Philosophy, Analysis, Practicality, Strategy and Execution in Squash. A five part series by Richard Millman. Part 1: Philosophy
Phlilosophy, analysis, practicality, strategy and execution in Squash.A five part series, by Richard Millman.
Part 1. Philosophy
As I write, that extraordinary railway terminus in New York, Grand Central Station, and more particularly the wonderful Vanderbilt Hall, is once again echoing with the ‘thud,’ ‘thud,’ ‘thud,’ of a rubber ball against glass walls.
For those of us that are lifelong addicts, this is both the source of pride and frustration.
Pride, in that the whole world walks through Grand Central and sees the best that our game has to offer, and frustration in that neither we nor they have the capacity to instantly understand the complexity of what is happening.
To the casual observer, the spectacular ‘cockpit’ enclosing two pretty fit looking athletes is a momentary distraction, perhaps even the subject of a few minutes of novel fascination. But, after a while the number of variables become simply too much to absorb and the passer-by moves on to something that he or she is more familiar with.
If it was an NFL game or and NBA game, observers both casual and expert would have a shared general understanding of roughly what was happening. But in Squash, not only do the casual and expert observers not share a basic understanding of what is happening, the experts themselves are still trying to understand what is going on. Such is the complexity of our sport.
To the lifelong addict such as myself, these games are the source of amazement, as young people and the people around them, wholly dedicated to a pursuit that has limited financial rewards ( and those only at the very top of the game), push themselves past any perceivable limitations in the search for survival and success.
Ultimately those two – survival and success – are interchangeable.
In the same way that the cockerel that survived in the bloody onslaught of the historical cockpit, was successful.
In a fight for life and death between two combatants, survival is success and vice-versa.
That is the simple and pure philosophy of Squash.
Whether you are a passer-by at Grand Central or one of the leading experts in the game, it is imperative that you look at Squash through the ‘lens’ of survival, if you hope to gain an understanding.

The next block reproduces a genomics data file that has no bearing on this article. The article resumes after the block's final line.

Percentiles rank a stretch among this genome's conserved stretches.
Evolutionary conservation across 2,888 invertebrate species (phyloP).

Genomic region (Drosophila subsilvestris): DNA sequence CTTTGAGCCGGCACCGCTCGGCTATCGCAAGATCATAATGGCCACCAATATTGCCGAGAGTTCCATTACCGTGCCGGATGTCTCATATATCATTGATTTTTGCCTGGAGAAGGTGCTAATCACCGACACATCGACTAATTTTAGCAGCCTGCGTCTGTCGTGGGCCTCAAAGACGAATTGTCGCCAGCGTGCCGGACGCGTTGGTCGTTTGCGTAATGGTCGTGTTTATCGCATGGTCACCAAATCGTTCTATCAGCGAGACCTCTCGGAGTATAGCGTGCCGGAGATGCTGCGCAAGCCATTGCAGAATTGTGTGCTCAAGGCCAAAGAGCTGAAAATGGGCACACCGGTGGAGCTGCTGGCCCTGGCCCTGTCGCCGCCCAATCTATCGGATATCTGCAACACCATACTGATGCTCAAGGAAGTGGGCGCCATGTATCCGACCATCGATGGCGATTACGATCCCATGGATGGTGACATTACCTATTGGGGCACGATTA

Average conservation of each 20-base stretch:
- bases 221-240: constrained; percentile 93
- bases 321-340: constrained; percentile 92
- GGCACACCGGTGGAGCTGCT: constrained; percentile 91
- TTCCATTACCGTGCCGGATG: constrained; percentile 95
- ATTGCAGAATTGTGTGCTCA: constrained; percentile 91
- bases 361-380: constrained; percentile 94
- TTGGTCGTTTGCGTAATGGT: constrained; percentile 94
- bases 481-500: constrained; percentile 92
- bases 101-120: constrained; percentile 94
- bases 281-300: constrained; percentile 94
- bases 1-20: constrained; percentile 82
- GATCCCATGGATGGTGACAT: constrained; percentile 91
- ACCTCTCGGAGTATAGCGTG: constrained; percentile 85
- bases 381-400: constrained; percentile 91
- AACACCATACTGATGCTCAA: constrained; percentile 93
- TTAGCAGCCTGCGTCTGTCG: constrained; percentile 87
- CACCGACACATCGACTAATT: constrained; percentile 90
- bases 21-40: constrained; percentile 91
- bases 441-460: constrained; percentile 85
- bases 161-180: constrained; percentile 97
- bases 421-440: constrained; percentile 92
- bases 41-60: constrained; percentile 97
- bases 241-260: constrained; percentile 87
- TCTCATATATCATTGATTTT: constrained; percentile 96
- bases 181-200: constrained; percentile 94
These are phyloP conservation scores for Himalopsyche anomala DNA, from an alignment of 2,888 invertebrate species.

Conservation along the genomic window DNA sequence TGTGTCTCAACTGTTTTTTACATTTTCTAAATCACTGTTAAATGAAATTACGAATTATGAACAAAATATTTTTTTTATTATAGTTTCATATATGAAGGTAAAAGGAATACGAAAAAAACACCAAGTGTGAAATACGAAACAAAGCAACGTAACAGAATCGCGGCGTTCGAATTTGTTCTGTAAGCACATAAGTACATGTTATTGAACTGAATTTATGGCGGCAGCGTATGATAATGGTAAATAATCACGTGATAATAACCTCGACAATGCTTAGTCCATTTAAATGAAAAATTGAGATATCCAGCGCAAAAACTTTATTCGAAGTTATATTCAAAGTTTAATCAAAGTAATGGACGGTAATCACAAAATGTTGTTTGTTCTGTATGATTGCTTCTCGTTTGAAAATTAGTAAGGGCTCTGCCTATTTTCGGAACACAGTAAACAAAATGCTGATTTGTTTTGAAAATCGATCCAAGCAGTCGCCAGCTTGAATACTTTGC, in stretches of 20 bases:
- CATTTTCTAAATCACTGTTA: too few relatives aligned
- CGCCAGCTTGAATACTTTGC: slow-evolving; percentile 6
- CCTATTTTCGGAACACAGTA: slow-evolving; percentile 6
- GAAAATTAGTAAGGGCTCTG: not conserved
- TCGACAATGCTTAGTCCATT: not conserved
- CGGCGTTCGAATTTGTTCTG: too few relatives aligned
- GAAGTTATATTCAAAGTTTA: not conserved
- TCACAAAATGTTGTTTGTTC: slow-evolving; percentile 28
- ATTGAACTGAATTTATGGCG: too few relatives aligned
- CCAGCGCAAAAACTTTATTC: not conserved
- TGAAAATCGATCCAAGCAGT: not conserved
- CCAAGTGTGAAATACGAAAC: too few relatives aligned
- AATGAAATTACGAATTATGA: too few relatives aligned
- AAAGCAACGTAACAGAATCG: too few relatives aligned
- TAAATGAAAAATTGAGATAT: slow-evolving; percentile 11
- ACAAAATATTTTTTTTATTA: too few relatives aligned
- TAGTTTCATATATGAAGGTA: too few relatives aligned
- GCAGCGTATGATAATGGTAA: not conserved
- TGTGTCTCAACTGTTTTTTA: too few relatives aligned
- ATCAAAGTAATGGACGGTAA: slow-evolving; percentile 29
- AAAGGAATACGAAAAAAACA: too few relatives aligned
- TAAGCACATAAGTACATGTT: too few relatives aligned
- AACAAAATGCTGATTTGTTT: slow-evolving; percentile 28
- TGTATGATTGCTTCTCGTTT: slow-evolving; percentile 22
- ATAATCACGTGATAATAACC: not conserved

But to understand how to survive requires detailed analysis and comprehension of the physical, mental, technical, emotional and strategic aspects of that survival.
And that study is a maelstrom of widely diverging opinion often backed by powerful, charming, charismatic, famous, forceful, experienced personalities, but rarely (if ever) by logical, empirical study.
Expert opinion is only that – opinion. And too often that opinion is accepted as fact. Our sport needs firmer ground than opinion alone as a foundation. We must be able to hold our understanding up to the candle of proof.
Opinion without facts is like a house built on sand.
Squash needs more than that if it is to reach its maximum success, indeed if it is to fight for its own survival.
In my next piece, I will look at the analysis required to accurately identify and highlight the unbelievably complex kaleidoscope of behaviors that are required for a Squash player to ultimately survive.
Hopefully accurate analysis will make the subtleties of Squash more accessible both to folks who happen upon our sport as they wander through Vanderbilt Hall, and to those who wish to expose themselves to the ultimate challenge of the life and death fight for survival in the arena.
A week has passed and the dust has settled in Manchester.
AJ Bell contributed to our sport in a way that few have done, providing an opportunity for the spectacular presentation of the premier Men’s Squash Tournament in the world.
Nick Matthew established that he is truly one of the greats of the game, riding his luck it is true, but that is what icons do and that is why it is they that are remembered and not the ‘nearly’ men or women.
This irrefutable truth notwithstanding, the fact remains that a huge question mark hovers like an ugly cloud over the manner of Gregory Gaultier’s demise.